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Seven Ideal Jobs for College Students

Feb 14, 2011 Jennifer Williamson, Distance Columnist | 0 Comments

As a college student, you have to allocate your time wisely. Between classes and social activities, you probably don’t have a lot of time to spare for a job. However, there are plenty of jobs out there that will let you make the most efficient use of your time possible, by allowing you to study during work hours. Some of them don’t pay too badly, either. Here’s an overview of some campus and off-campus jobs that are great options for college students.

Writing Center Tutor

If you’re good at writing papers, a tutoring job could be ideal. At some tutoring centers, you can bring your own homework and work on it during down time. You could also find that your own paper-writing skills improve when you’re helping others improve their own.


Lifeguards have to keep their eyes on the pool at all times while someone is swimming. But if you get a lifeguarding job at a pool that isn’t busy, you could have plenty of time to study. Lifeguarding jobs often pay relatively well compared to other student jobs available, and some indoor pools need
lifeguards throughout the year. You’ll need CPR certification and lifeguard training,
but once you’ve gone through that, look for a  non-busy indoor pool that has hours all year.

College Students Searching

As a college student, you don’t have a lot of time or money to spare. If possible, choose a job that lets you multitask.

Computer help desk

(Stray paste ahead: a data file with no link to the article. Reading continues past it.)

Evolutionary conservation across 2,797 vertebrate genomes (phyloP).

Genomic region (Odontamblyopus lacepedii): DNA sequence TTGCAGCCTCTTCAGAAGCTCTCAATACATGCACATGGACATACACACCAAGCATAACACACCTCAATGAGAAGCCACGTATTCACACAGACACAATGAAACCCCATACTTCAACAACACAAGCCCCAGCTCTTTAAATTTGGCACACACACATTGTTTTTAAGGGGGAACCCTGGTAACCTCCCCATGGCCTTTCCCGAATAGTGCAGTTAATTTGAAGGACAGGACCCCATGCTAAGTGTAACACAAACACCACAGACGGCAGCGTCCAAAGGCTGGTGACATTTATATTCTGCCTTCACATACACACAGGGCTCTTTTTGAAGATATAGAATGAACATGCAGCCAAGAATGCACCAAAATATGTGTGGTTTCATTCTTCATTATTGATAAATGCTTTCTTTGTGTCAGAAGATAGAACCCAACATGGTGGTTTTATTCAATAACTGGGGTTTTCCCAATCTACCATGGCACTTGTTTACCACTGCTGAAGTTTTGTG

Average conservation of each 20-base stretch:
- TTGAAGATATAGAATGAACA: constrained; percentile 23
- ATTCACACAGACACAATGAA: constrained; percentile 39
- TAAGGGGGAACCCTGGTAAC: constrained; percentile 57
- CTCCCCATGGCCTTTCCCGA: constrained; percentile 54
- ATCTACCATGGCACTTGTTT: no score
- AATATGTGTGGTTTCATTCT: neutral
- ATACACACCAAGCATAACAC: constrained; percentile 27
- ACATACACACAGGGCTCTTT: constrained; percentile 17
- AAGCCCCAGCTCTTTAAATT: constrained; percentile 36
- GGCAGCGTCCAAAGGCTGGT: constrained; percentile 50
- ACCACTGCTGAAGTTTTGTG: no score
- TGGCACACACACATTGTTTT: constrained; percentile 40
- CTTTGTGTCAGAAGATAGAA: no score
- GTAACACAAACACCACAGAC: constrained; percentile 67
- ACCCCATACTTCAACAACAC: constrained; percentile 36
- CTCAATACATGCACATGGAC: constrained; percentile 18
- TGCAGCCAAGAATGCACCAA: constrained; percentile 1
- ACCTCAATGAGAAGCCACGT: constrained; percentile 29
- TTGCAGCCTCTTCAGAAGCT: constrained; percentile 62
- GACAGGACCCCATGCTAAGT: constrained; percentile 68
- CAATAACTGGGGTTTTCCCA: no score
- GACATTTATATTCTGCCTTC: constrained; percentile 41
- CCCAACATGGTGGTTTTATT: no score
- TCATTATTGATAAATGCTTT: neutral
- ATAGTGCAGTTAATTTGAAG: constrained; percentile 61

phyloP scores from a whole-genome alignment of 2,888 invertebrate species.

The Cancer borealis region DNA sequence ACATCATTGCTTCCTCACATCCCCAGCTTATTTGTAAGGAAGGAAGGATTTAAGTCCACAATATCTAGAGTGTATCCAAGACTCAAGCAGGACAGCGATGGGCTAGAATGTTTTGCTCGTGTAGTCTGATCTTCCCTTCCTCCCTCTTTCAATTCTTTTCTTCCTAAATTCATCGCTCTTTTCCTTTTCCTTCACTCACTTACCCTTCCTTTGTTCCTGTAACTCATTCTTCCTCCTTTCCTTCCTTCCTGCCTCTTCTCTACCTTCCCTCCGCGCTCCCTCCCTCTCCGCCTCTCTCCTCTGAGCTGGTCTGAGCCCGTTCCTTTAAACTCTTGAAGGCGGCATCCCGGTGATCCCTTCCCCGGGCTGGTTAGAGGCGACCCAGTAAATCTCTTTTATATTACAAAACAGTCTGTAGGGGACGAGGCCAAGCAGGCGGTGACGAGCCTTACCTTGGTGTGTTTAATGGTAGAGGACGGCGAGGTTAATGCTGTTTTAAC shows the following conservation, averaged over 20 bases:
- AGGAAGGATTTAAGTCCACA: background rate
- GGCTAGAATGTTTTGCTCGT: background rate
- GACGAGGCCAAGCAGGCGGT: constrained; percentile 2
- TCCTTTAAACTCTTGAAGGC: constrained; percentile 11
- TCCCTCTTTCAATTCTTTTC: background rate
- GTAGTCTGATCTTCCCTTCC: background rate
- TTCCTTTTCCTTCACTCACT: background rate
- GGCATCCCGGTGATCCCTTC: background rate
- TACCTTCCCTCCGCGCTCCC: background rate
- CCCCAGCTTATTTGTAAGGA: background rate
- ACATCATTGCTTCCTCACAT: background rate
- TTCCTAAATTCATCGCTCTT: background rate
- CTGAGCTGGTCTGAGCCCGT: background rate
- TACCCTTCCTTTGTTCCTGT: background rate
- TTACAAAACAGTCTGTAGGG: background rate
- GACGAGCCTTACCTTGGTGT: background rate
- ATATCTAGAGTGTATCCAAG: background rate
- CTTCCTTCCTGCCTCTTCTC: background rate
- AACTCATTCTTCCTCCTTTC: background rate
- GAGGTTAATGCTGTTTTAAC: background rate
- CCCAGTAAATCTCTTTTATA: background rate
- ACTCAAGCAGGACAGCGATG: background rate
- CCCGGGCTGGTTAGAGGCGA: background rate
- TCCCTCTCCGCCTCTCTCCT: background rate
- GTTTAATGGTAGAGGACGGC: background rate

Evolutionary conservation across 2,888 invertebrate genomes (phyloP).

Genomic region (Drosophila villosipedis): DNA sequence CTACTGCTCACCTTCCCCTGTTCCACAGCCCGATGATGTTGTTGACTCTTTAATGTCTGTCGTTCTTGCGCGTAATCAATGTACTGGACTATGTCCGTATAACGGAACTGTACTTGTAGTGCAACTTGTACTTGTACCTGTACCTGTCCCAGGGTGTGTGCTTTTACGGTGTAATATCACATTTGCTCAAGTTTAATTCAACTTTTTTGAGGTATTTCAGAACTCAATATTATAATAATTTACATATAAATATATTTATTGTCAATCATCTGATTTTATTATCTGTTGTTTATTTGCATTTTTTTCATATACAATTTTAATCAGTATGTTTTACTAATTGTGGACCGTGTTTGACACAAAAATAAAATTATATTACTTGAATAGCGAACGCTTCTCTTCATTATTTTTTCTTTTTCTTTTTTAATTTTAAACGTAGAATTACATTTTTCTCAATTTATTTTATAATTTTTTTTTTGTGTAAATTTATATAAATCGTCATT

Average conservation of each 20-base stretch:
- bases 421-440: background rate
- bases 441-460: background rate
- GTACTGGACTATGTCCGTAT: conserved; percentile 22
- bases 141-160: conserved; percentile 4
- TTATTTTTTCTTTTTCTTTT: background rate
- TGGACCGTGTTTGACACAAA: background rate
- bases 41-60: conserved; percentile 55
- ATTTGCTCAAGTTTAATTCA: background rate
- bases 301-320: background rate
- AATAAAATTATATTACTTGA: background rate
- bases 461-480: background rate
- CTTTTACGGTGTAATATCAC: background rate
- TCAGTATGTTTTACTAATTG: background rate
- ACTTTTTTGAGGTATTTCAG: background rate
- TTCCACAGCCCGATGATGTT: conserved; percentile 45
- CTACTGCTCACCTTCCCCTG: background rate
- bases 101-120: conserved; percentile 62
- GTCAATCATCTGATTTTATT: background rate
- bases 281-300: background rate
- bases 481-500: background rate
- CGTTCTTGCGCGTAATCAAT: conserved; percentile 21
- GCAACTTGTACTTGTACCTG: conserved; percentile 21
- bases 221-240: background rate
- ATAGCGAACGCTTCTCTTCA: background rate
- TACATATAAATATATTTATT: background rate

If you’re good with computers, you might be able to get a job working the help desk at your school. You’ll get to meet professors as well as students when you go over to install new computers and software. And if you’re working a call-in help line, you could bring your homework for the slow times. Because it’s an on-campus job, your boss is likely to understand that you have a class schedule—and accommodate it.


Working at the library can be an ideal job for students. Often, it’s quiet—so you can get study work done while you’re there, and even do research for upcoming papers. For this reason, library positions on campus are often in demand—and can be hard to get. If you can’t get a job at the student library at your college, you might be able to get work at a local library in town.


Lots of local businesses need receptionists. Depending on the situation at your college, campus jobs may be really competitive and given out based on need—but that doesn’t mean you can’t have a job that will let you study while you work. Receptionists often have access to computers—meaning you can write papers when you don’t have work to do, as well as doing online research if you have access to the web.

Residence advisor

If you’re a residence advisor, you may get free room and board—which can save you and your family a lot of money. Residence advisors have to be on-call to the students on their floor, and sometimes they have to police the halls to be sure no illegal drinking or other activities are going on—but to some, the payoff can be worth it. In addition, although you’ll have to be in your room or in the wing during on-call hours, you can get your homework done when you aren’t needed.

Starbucks barista

It’s tough to study while working at Starbucks. But if you’re in need of health insurance, this may be the perfect job. Employees at Starbucks get health insurance even if they work part-time hours, which you probably will if you’re a full-time student. And if you want a job that’s social and gives you a break from studying, this may be a better job for you than something with a lot of down time.

As a college student, you don’t have a lot of time or money to spare. If possible, choose a job that lets you multitask—and one that understands and can accommodate your student schedule. If you do, you’re likely to be much less stressed—and more able to fit your work schedule in with your studies.


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